1) The Square pad is connected to the copper flooded board area which grounds the pole pieces by a thinner trace. The plan is to break the electrical circuit at that point. If you look carefully at the board below between the square pad and the flooded plain you will see I have severed the tracking by taking an Xacto knife and completely cutting through the metal trace. Make this cut slowly in multiple passes and take your time - you must completely remove a strip of the copper but not go too deep - it is not hard, the board is at least 20 times thicker than the copper so just take reasonable care.
2) Optionally, if you have a DMM test the resistance between the green wire and the back side of one of the pole pieces - your meter should read infinite resistance or no connection after the cut.
3) I recommend you stop and skip to step 9 - the pole pieces will hum if you touch them but the notch filter response has been removed so the pickups sound more like traditional jazz pickups.
4) If you want the Notch Filter response then proceed with step 5
5) A spot on the solder mask over the copper is selected (you can select any spot) for mechanical removal. You can use the Xacto knife tip to scratch off the solder mask. The color of the spot will change from Red to a Silver color as the mask is removed. You only need to remove a very small area where a wire will be soldered to the copper plain.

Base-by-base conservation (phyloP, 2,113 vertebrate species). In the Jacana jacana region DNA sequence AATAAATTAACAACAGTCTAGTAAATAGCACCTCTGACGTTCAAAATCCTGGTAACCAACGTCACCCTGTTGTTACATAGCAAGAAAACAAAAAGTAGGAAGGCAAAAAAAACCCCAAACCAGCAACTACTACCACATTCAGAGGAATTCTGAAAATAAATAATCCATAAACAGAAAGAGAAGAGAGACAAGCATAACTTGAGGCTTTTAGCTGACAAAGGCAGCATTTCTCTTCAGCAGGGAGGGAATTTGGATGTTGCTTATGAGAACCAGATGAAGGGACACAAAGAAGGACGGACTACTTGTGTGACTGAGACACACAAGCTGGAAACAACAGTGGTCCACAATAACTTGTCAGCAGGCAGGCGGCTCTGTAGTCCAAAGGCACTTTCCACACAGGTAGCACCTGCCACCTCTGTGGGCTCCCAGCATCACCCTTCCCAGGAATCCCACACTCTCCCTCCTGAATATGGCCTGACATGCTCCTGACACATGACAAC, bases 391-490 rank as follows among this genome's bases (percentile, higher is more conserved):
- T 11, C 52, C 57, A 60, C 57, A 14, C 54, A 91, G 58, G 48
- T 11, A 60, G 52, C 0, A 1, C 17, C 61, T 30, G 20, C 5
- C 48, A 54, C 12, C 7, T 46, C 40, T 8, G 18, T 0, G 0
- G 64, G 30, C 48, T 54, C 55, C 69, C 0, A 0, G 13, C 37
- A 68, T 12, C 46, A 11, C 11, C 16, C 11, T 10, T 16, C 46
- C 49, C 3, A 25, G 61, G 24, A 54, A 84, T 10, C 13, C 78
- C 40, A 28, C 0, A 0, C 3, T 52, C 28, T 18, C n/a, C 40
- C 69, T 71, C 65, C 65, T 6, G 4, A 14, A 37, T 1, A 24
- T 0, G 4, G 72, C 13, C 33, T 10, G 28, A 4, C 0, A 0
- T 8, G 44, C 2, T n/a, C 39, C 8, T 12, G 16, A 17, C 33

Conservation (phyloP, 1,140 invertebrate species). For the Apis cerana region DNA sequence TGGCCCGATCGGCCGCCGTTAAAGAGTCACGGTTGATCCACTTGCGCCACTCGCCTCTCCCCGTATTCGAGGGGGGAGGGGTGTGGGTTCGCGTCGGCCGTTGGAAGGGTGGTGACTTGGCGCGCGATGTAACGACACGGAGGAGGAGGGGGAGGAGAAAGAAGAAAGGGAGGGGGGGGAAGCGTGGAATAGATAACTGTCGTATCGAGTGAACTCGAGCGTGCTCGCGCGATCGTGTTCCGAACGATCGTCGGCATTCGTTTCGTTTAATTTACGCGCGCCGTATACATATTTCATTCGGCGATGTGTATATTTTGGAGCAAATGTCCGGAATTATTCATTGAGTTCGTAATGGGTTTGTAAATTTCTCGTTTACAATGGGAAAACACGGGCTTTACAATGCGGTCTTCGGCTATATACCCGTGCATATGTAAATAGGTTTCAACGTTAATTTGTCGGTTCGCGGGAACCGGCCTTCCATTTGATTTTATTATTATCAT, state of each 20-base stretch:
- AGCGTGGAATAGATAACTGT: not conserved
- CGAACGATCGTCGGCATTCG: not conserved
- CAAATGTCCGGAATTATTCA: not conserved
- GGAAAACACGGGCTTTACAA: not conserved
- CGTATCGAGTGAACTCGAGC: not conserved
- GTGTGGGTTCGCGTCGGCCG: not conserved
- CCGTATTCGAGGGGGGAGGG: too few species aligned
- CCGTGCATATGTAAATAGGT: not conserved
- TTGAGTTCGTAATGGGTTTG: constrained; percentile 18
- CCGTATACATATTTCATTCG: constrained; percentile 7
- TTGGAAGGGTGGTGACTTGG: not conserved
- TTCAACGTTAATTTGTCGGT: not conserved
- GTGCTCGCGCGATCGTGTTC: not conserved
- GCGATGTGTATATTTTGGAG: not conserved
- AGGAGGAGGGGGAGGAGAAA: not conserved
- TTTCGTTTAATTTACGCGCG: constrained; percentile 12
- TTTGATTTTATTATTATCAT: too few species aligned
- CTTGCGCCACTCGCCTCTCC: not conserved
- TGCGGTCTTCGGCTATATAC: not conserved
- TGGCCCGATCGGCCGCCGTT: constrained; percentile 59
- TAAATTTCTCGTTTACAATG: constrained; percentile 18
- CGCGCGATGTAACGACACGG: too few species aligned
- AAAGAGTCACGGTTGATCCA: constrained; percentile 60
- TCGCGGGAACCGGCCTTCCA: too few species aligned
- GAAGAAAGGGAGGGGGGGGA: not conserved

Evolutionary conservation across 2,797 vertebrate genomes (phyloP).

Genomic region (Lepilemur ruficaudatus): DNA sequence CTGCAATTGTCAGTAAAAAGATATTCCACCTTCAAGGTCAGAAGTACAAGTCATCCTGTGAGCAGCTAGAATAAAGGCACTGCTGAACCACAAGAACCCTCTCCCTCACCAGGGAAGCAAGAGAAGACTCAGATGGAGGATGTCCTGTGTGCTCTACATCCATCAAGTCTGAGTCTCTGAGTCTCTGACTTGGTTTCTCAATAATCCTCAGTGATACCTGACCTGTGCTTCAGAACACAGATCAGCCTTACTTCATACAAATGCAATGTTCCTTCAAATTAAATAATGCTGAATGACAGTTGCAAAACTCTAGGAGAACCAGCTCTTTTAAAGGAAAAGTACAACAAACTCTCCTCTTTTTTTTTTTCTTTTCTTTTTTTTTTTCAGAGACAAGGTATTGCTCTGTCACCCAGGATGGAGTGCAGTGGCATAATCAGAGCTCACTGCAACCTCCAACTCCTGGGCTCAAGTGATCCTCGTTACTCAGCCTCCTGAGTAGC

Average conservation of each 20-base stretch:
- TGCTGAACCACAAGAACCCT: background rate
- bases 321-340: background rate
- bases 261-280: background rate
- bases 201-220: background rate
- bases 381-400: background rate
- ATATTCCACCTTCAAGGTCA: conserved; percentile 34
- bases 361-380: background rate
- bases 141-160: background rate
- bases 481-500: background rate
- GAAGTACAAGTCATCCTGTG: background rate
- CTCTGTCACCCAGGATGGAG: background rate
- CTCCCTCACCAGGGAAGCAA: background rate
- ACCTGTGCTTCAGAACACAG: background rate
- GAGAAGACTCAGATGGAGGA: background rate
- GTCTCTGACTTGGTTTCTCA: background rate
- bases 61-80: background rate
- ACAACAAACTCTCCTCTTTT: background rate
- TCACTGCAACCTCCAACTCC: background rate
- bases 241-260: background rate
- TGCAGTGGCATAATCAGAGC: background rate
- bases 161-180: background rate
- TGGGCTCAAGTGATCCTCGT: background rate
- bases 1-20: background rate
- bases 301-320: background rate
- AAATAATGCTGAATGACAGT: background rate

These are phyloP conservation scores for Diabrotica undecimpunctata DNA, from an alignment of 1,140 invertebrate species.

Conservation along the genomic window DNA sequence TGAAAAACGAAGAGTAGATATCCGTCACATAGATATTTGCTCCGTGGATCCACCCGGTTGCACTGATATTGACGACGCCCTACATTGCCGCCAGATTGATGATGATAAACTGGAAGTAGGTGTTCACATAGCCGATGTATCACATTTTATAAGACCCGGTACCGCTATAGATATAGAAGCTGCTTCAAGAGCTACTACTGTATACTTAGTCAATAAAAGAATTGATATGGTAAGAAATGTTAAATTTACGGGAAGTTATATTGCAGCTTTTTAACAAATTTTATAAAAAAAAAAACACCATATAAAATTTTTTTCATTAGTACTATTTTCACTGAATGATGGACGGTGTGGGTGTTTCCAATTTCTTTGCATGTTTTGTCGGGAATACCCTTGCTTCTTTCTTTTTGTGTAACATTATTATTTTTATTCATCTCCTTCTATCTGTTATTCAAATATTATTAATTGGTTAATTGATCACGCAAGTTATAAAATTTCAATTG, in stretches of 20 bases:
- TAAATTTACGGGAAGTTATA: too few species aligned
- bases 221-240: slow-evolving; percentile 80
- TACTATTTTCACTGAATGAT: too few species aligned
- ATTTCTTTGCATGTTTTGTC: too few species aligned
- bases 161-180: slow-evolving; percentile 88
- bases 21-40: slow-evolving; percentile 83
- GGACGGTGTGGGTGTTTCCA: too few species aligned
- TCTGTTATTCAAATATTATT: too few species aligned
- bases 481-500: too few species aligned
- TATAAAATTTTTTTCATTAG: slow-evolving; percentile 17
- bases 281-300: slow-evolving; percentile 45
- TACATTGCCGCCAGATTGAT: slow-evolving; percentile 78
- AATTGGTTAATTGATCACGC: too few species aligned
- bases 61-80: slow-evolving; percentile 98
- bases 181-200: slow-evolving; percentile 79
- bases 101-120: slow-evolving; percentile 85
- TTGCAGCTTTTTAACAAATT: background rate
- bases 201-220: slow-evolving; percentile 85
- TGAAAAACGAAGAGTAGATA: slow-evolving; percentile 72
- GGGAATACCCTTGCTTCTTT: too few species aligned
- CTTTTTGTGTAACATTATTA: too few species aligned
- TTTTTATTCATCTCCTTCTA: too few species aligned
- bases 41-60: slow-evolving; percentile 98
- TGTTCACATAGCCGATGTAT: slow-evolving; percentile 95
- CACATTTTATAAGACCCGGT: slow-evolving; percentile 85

6) Pre-Tin the area where the solder mask was removed to make it easier to solder on your wire.
7) Solder on a new wire - the other end of this wire will be connected to the common ground wire (Grey/White) which comes off the center pin of the output jack and also grounds all other shielding in the bass.
8) Optionally, with the DMM test the resistance from the other end of your new wire to the back of the pole pieces - the meter should read < 1 ohms of resistance.
9) Put some insulator into the cut area - lacquer (nail polish) works well at these voltages.
This completes the mod
541 867 6878
4909 S Coast Hwy, STE 295
South Beach, OR. 97366
Pro JZx Series